What do we do when we fall off the horse, kids?
We get back on.
I’ve always wondered about this. Have any of you ever actually fallen off a horse? I have not. But I imagine if I did, after I hit the ground, waited for the blinding pain to cease, dusted myself off, and haphazardly checked for broken bones, that the last thing on earth I would want to do would be to hop back in the saddle for a nice little trot through the orchard. Seriously, dude. I just fell off a horse here. Give me a break.
Put on your Metaphor glasses for a moment. In the past two years, I have fallen off the horse, gotten back on, fallen off, gotten back on, fallen off, been trampled. gotten back on, fallen off, been kicked heartily in the face by horse, gotten back on, and fallen off again. After taking a victory lap around me as if I was a giant, decorative barrel, the horse seems to have galloped off into the sunset, never to be heard from again.
I have never been one to throw in the towel. I am not apathetic. I do my best to remain motivated. But I think my point about the horse thing is that. . . it’s crazy. Einstein is credited with the thought that insanity is ‘doing the same thing over and over again, expecting a different result’. Well, if that’s the case, then fit me for one of those exceedingly uncomfortable and impractical white linen coats. Because I’m there, buddy.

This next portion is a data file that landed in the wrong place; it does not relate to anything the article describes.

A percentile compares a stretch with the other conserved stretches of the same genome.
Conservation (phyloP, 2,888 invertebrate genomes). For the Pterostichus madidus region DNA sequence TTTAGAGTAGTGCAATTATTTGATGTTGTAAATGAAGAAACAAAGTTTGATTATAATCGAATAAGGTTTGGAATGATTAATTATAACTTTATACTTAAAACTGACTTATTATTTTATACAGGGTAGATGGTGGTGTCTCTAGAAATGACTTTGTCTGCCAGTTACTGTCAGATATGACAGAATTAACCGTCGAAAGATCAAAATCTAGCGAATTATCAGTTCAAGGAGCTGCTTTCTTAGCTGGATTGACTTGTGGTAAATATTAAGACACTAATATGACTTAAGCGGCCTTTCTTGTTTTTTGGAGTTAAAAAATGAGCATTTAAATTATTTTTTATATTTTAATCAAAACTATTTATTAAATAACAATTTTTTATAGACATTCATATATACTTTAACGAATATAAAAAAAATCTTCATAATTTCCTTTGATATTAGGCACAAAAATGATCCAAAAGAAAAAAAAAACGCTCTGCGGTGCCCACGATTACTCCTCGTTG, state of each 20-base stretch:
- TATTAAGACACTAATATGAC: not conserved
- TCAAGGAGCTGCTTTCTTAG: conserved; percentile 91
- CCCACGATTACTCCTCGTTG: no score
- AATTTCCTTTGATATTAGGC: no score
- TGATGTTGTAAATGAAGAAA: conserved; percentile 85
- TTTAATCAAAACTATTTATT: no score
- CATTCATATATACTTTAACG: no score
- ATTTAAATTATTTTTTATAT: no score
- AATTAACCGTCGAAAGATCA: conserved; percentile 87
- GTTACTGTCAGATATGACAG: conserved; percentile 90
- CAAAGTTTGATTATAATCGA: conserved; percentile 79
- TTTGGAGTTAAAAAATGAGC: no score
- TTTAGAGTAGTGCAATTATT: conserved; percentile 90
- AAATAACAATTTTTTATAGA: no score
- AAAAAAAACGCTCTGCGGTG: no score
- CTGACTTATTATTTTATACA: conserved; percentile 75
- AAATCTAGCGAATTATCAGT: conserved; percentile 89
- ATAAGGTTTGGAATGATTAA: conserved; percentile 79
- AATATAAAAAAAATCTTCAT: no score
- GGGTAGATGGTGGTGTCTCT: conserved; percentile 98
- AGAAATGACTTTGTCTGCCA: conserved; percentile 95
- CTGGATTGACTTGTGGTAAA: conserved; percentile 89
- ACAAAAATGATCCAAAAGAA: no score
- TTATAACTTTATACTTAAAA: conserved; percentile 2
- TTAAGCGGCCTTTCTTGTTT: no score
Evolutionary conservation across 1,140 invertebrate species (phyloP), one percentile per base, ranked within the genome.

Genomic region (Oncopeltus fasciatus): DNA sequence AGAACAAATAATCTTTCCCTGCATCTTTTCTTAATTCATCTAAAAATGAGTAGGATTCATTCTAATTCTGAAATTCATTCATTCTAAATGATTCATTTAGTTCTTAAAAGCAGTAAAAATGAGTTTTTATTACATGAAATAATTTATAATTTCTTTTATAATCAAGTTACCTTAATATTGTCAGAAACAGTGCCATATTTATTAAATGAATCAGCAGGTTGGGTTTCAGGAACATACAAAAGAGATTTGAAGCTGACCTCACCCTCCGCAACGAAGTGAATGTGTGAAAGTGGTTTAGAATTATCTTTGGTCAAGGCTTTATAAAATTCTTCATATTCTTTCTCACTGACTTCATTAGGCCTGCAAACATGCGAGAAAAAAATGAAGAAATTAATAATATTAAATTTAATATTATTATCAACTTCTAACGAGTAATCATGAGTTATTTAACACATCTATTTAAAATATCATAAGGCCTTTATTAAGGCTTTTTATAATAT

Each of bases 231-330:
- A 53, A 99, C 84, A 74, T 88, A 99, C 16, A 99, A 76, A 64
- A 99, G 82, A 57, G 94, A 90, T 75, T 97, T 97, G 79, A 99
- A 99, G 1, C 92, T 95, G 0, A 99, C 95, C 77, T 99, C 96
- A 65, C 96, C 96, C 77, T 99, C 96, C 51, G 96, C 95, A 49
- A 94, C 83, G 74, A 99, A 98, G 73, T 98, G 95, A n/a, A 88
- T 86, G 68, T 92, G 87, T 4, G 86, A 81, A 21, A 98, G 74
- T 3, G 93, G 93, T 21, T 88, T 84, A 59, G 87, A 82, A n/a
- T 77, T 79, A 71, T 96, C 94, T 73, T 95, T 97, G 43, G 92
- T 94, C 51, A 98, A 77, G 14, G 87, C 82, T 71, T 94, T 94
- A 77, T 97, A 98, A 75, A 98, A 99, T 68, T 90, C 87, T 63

I guess what I’m ready for is something new. Not more of the same. I have tried the same sites, the same jobs, the same contacts, the same network, and the same ‘advocates’ over and over. If any of those people worked for a pizza chain, I would have 100 free pies by now. None of them seem able to deliver. I have not lost my grit, not my determination. Just my inspiration. I need a spark. A new direction, an innovation.
Equestrianism is clearly not my scene. I’m ready for the Model-T.